“Ministers use company to finance pet projects”

POSTED: 01/14/14 12:46 PM

NA-leader Marlin says harbor will buy Emilio Wilson Estate

St. Maarten – National Alliance leader William Marlin severely criticized the way the government and the Harbor Group of Companies are dealing with the dividend policy and with the intention to let the harbor buy the Emilio Wilson Estate for 30 million guilders.

“There was a signed agreement between the previous government and Henri Brookson about the purchase of the Emilio Wilson estate,” Marlin said. “Before that there was an agreement with Rain Forest but that plan did not go through. The government says that it is not a good idea to finance the purchase in the 2014 budget and now we hear it will be purchased by the harbor that says it cannot pay dividend to the government because it is not making a profit. That same harbor is now scheduled to buy the Emilio Wilson Estate for 30 million guilders ($17 million) and use a real estate company that will get 6 percent off the deal.”

Marlin said that the harbor ought to pay dividend so that the government could decide what to do with the money. “Now there is no dividend and one of us will whisper in their ears how to spend it. This way ministers continue to use government-owned companies to finance their pet-projects.”

Marlin asked a number of questions about line items in the budget, like the increase in representation costs for the parliament from 30,000 to 200,000 guilders this year, increases in costs for goods and services, overtime and pensions for former politicians.

Marlin also had a comment can i buy valium in hong kong that was clearly directed at Vromi-Minister Maurice Lake who has repeatedly criticized decisions by his predecessor Marlin and even described them as irresponsible. “Certain ministers seem to blame previous ministers for everything that went wrong and take credit for what went right.”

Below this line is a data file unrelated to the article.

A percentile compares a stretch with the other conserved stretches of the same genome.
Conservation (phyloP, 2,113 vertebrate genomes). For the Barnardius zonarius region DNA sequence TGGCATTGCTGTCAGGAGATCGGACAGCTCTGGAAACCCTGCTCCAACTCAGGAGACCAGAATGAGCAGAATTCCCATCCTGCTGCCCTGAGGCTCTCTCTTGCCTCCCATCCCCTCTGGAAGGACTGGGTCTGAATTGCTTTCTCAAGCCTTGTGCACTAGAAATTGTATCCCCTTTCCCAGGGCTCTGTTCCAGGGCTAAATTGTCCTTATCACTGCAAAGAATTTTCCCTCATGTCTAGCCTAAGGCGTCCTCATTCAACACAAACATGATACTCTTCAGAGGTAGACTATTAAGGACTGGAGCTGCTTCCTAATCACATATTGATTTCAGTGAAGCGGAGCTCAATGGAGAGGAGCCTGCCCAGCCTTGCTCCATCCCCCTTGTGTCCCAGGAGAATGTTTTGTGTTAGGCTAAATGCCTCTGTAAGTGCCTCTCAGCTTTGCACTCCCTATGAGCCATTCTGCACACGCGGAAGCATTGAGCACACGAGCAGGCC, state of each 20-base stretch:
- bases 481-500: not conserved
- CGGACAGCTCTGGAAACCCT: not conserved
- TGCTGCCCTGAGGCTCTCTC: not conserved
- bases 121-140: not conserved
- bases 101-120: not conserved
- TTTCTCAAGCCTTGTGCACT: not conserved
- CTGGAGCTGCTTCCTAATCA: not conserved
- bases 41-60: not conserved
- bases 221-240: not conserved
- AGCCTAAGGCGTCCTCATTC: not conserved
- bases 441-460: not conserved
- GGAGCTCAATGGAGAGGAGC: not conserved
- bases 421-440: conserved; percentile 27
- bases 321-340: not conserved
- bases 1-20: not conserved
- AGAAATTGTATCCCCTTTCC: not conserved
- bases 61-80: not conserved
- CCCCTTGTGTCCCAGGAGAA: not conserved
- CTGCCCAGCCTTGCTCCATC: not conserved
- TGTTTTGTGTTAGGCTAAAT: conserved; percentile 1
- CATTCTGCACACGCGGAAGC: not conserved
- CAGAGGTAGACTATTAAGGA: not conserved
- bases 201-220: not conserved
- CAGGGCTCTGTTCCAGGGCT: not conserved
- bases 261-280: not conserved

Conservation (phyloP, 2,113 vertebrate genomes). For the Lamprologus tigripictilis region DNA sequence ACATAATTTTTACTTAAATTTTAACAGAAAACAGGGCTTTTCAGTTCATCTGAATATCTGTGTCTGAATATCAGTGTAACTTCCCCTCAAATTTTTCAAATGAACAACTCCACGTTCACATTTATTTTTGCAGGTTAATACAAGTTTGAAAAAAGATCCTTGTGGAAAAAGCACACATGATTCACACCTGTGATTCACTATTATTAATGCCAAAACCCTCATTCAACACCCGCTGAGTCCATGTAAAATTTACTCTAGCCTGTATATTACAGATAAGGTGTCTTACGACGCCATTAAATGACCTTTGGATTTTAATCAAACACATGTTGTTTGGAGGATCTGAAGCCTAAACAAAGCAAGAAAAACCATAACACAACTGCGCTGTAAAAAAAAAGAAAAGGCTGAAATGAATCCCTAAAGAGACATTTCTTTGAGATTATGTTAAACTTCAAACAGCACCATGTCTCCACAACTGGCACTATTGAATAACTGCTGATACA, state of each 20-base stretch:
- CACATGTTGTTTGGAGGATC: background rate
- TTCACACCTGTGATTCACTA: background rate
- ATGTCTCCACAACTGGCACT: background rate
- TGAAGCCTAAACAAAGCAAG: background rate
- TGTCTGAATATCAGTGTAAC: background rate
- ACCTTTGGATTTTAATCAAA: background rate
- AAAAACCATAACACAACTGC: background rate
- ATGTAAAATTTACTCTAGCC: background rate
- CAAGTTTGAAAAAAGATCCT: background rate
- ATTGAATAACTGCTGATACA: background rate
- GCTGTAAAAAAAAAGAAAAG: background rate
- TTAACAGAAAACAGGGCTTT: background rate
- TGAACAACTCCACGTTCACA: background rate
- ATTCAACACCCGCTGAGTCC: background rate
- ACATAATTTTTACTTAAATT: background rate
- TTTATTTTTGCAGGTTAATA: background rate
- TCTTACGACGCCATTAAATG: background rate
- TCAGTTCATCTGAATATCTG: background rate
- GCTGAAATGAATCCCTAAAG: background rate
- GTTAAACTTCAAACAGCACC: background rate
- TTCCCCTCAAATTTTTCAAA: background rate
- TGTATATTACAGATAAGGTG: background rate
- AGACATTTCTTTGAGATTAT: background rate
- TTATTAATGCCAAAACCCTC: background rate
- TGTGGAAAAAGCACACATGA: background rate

Marlin said that he had not been able to peruse the draft budget extensively because he had not been able to open the copy he received by email. He addressed the decision by the cabinet to cut the salaries of all ministers by 30,000 guilders not with outright criticism, but with questions about how this will be arranged. ‘Salaries are set by law,” he pointed out. “You cannot just increase them. Does this amendment of the salaries require a change of the law?”

Marlin furthermore inquired whether the salary cut only affects ministers or also employees at the different ministries. “This comes over as a noble initiative,” he conceded. “The ministers seem to be leading by example. I am asking to give the public an outline of what the intention is. I want to be sure that this is not like helping ourselves to one of our own cigars.”

Marlin also asked what the effect of the salary cuts would be on the net income for the ministers.

The NA-leader also brought up the matter of debt relief. “The previous government decided to go to court with it,” he said. “A law firm in The Hague was to be approached to handle this. Is this government going to execute that decision or has it been shelved?”

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